WASHINGTON (Reuters) - The U.S. State Department said on Saturday that the United States has regained an inert but errant Hellfire air-to-ground missile that had mistakenly ended up in Cuba.
"We can say, without speaking to specifics, that the inert training missile has been returned with the cooperation of the Cuban government," State Department spokesman Mark Toner said in a statement.
A team from Lockheed Martin Corp, which makes the missile, traveled to Cuba to retrieve it, a congressional source said.
Lockheed Martin Corp spokesman Bill Phelps declined comment.
The missile had been sent to Europe for a training exercise in 2014 but somehow ended up in Cuba, an embarrassing loss of military technology, the Wall Street Journal reported last month.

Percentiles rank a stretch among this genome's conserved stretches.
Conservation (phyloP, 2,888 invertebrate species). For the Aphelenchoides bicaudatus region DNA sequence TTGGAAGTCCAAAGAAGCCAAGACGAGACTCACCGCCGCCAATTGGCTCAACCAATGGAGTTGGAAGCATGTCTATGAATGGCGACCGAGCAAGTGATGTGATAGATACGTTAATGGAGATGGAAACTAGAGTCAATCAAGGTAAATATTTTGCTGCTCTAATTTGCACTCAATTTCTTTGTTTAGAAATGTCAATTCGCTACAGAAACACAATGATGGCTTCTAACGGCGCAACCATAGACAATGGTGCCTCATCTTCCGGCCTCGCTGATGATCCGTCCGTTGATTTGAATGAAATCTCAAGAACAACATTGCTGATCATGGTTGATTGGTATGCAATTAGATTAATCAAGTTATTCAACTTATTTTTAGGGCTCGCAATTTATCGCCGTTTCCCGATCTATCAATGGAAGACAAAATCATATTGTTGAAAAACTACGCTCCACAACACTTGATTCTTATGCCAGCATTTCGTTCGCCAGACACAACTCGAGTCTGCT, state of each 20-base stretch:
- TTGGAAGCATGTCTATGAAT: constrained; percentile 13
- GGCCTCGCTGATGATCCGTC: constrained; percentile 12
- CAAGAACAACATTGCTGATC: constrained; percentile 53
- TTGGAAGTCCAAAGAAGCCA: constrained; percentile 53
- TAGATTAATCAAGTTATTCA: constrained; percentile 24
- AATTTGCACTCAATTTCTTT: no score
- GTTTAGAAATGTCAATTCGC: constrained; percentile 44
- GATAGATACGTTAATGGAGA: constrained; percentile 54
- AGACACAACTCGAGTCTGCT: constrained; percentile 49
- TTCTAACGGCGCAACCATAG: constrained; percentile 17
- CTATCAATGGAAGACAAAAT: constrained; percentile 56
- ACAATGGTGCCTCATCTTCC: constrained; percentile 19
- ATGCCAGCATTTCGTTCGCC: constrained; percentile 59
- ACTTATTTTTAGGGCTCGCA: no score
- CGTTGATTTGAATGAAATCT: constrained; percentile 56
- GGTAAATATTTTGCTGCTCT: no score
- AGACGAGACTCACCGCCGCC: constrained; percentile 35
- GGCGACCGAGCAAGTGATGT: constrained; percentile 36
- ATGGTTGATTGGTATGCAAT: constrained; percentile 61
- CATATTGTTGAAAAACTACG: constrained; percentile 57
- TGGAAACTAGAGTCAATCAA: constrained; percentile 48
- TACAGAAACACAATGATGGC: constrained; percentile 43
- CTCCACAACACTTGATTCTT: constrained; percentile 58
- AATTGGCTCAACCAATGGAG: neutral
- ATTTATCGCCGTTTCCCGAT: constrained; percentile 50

"The department is restricted under federal law and regulations from commenting on specific defense trade licensing cases and compliance matters, so we cannot provide further details," Toner said.
But he said reestablished diplomatic relations between the two countries have helped the U.S. "engage with the Cuban government on issues of mutual interest."
The Cuban government did not immediately respond to a request for comment.
(Reporting by Patricia Zengerle, Lesley Wroughton, Andrea Shalal, Daniel Trotta; Writing by Roberta Rampton; Editing by W Simon)